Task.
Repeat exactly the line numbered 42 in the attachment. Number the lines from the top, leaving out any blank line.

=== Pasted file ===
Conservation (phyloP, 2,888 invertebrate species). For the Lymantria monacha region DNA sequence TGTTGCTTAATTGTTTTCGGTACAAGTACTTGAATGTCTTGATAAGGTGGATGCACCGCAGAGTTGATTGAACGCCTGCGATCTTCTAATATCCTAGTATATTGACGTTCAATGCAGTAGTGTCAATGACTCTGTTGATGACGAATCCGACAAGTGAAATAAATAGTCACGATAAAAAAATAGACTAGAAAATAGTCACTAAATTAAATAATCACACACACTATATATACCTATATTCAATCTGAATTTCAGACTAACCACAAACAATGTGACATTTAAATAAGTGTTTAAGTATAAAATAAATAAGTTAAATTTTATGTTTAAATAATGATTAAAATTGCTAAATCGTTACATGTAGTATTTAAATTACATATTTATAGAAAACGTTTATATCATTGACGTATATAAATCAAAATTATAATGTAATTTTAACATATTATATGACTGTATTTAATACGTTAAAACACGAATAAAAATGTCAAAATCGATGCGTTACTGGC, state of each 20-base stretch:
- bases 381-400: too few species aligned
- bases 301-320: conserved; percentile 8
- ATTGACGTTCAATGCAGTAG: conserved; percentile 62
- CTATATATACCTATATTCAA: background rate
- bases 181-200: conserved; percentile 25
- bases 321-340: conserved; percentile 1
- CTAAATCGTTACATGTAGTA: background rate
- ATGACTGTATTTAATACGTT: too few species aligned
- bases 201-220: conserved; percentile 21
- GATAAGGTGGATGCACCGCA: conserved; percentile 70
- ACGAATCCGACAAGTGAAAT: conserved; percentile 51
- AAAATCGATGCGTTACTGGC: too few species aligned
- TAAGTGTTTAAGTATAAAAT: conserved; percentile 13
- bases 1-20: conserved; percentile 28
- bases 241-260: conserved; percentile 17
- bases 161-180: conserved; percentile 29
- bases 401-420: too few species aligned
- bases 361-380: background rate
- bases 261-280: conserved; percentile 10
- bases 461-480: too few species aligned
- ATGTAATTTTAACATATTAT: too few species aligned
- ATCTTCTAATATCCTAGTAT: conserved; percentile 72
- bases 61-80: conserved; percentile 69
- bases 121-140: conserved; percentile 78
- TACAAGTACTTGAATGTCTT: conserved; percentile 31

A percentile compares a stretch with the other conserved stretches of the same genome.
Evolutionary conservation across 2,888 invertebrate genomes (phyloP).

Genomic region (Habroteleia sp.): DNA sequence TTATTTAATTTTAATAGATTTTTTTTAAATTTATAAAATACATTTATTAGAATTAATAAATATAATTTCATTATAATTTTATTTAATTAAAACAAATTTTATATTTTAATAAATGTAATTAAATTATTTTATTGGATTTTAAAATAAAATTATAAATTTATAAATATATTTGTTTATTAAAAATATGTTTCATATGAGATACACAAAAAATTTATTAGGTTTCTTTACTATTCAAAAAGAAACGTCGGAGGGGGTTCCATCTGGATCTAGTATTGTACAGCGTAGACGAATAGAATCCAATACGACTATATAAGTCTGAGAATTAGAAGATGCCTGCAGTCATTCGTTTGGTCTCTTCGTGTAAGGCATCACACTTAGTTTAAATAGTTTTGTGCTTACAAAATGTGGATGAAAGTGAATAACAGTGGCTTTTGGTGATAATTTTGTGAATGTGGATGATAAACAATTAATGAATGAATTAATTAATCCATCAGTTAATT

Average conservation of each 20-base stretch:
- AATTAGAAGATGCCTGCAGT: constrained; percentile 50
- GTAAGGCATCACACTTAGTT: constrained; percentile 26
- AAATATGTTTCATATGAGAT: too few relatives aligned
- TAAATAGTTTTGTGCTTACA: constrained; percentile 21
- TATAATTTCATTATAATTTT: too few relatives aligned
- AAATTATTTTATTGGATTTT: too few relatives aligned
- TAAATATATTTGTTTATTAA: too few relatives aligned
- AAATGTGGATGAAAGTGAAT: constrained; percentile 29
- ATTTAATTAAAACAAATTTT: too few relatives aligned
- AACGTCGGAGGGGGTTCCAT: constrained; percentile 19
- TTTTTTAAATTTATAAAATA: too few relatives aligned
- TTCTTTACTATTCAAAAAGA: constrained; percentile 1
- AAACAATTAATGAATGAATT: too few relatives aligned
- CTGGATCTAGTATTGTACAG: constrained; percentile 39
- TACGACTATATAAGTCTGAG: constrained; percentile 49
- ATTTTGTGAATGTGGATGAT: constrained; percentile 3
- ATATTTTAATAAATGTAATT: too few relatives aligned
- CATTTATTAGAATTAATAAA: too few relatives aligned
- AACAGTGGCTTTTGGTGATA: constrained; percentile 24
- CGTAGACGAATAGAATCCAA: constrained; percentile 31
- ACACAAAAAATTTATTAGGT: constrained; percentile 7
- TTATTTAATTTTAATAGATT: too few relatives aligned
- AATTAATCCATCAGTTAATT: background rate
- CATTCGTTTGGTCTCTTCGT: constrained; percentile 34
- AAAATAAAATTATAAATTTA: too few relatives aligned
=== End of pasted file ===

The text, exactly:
- TTCTTTACTATTCAAAAAGA: constrained; percentile 1